Polygonum multiflorum seeds He Shou Wu
It is widely used in
He Shou Wu (Called "Foti" by some) is the "Prepared" root of Polygonum multiform – a large vining plant. It is prepared by slicing the root shortly after harvesting. He Shou Wu is a tonic to the endocrine glands; it improves health, stamina and resistance to disease. It is used to reduce cholesterol due in part to its lecithin content. It is used for angina pectoris, bloody stools, hypoglycemia, diabetes, night sweating and has been found to be helpful in schizophrenia.
Science takes He Shou Wu very seriously:
Studies show that He Shou Wu extract improves the cardiovascular system, enhances immune functions, slows the degeneration of glands, increases antioxidant activity, and reduces the accumulation of lipid peroxidation. Such findings suggest that ho-shou-wu is helpful in combating some of the processes that lead to conditions characteristic of old age, thereby also reducing the risk of fatal diseases (e.g., cancer) and incidents (e.g., heart attack, stroke). He Shou Wu was shown to have effects on the antioxidant system superoxide dismutase (SOD), accumulation of lipid peroxidase, and enhancement of cell-mediated immune responses.
Pharmacological studies have shown that prepared He Shou Wu root extract can prolong the life cycle of somatic cells. Laboratory studies have shown that He Shou Wu can promote strong development and prolonged growing cycle in mammalian cells compared to cells in the control group, which demonstrated aging and degeneration.
He Shou Wu's effect on protecting the liver:
In experiments on mice, prepared He Shou Wu reduces buildup of hepatic (liver) fat. He Shou Wu also lessens the enlargement of the liver caused by carbon tetrachloride poisoning.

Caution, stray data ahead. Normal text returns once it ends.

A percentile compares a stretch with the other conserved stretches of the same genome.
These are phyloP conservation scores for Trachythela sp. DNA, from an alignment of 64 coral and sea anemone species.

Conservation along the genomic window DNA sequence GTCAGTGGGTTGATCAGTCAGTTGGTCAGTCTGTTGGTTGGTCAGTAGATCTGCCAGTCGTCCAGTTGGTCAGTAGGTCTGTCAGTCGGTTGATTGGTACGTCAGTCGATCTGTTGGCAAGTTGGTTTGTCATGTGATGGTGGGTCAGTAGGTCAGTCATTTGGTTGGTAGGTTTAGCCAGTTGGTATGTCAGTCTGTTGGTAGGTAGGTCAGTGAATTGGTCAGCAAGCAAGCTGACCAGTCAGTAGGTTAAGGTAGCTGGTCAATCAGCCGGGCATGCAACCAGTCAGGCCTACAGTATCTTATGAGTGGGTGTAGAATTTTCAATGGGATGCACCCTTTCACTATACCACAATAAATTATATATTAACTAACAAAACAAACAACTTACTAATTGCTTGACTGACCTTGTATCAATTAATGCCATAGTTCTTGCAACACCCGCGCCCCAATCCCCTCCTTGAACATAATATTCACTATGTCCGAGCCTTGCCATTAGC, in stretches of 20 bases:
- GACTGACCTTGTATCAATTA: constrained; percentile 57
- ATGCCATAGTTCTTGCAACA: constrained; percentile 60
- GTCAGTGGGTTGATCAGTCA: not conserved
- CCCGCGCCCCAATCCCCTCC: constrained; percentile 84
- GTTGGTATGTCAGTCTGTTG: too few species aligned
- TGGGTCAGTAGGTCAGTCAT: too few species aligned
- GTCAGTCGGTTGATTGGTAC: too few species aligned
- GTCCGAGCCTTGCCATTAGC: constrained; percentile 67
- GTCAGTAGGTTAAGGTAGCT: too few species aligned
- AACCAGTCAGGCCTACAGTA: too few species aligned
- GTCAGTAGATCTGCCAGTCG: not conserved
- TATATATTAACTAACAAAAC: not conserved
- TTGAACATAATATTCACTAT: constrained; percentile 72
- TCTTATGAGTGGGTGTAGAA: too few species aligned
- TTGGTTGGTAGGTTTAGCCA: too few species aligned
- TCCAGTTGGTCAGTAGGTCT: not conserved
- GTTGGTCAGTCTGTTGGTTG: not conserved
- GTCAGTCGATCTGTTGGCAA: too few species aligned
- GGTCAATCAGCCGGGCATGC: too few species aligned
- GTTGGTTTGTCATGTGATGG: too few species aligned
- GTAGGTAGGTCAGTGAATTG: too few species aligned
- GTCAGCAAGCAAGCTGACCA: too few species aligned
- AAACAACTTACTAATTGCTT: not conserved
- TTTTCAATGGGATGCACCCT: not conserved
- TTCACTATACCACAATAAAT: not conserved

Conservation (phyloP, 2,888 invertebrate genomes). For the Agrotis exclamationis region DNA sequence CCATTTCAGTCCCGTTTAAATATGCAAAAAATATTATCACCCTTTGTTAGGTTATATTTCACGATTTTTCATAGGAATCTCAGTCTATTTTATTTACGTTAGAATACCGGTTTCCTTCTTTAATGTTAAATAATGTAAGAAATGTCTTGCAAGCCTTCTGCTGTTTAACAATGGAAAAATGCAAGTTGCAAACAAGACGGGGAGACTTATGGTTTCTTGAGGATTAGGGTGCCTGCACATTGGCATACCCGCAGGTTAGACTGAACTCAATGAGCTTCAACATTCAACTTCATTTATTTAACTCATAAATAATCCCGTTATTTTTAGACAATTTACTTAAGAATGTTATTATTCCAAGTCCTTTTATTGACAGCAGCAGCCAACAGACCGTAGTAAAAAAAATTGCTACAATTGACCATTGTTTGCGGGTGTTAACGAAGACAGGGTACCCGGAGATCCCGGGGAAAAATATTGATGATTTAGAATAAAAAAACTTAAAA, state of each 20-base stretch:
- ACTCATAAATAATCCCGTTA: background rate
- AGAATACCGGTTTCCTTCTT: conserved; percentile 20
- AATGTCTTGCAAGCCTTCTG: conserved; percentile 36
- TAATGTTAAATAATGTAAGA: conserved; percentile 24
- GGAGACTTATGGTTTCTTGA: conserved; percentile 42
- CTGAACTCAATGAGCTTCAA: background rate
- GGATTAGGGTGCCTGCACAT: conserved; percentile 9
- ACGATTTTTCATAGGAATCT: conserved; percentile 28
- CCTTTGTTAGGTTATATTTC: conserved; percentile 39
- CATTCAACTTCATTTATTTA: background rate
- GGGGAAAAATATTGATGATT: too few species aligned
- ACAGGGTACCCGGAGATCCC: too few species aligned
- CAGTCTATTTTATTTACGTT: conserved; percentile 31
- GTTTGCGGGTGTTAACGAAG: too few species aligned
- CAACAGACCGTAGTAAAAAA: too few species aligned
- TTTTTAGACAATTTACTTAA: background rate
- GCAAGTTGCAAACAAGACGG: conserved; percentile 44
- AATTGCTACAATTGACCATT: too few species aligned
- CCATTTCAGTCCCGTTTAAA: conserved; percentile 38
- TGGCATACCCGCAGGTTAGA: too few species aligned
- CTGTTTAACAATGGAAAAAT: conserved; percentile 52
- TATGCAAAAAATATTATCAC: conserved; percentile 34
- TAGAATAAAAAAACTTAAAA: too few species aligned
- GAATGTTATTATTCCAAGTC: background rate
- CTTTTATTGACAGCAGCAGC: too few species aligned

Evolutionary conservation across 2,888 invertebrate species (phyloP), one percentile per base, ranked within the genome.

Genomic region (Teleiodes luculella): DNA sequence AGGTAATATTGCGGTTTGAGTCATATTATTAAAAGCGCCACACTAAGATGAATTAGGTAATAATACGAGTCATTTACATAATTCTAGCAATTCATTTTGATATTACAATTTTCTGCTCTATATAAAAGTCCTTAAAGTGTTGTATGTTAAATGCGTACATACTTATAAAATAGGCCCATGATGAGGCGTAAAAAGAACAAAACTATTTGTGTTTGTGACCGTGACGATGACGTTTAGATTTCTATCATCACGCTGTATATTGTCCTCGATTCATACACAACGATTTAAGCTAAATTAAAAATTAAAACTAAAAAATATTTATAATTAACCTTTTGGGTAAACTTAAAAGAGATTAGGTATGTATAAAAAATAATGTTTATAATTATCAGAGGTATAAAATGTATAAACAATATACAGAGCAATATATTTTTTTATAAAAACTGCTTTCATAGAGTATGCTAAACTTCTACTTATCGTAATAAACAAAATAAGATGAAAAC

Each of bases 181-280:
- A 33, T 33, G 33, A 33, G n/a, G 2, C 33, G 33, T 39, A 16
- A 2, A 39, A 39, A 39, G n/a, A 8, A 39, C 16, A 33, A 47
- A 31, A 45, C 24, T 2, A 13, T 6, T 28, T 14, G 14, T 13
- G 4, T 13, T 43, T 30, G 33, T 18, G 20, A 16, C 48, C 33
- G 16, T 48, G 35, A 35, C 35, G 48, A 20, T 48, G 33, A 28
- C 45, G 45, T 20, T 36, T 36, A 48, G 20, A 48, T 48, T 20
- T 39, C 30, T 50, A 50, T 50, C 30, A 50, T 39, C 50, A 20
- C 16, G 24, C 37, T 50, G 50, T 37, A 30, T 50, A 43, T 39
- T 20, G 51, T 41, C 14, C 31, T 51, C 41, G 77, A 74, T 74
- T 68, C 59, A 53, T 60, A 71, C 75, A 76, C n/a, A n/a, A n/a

He Shou Wu can significantly counter the liver damage in rats caused by peroxidized (spoiled) corn oil. The damage includes fatty liver, liver function damage and elevated levels of peroxidized lipids in the liver.
At a fundamental level in the liver's cells, in vitro studies have demonstrated He Shou Wu`s ability to inhibit the lipid peroxidation of rat liver microsomes induced by ADP and NADPH.
These studies show that He Shou Wu's liver protection mechanism relies largely in its ability to inhibit lipid peroxidation (LPO) and its damage to the liver cells.
Whether you plan on living to 200 years or you just want to preserve your vital essence and Qi to have the energy of a young person for the rest of your life, He Shou Wu should be tried by anyone. At least for the first 100 years of your life!
During the Tang Dynasty, Lin Daoren wrote the book The Secret Recipes of the Immortals for Treating Wounds and Fractures (Xian Shou Li Shang Xu Duan Mi Fang, 846 A.D.). In that book, he described the processing of He Shou Wu to enhance its tonic properties (processed He Shou wu is sometimes called zhi heshouwu to distinguish it from the unprocessed form, which may be designated sheng shouwu). The processing method is to stew or steam the He Shou wu in black soybean (heidou) juice for several hours (up to three days, depending on the devotion of the processor to this method) and then dry the roots. This is a technique that is still used today. The black soy bean juice is prepared by boiling black soybeans in water for about 4 hours; the liquid that is left after the cooking is poured off and the beans are cooked again with less water for 3 hours; the resulting extract is combined with the former extract to make the juice. About 10 kg of black beans are used to process 100 kg of ho-shou-wu roots. Black beans are traditionally attributed with the property of supplementing blood and essence, and prolonged cooking or steaming of the herb is associated with enhancing its enriching and warming nature. The alchemical version of this processing, which is similar to the recommended method for making processed rehmannia, is to repeat the stewing or steaming 9 times. Thus, after preparing with the black soybean (overnight) and drying, it is again prepared with black soybean on the next day, and so on, until nine cycles have been completed. This repetition of processing was questioned by Chen Shiduo in his book New Compilation of (Qing Dynasty), in which he felt that the repeated processing would destroy the quality of the herb. Today, the single processing is relied upon.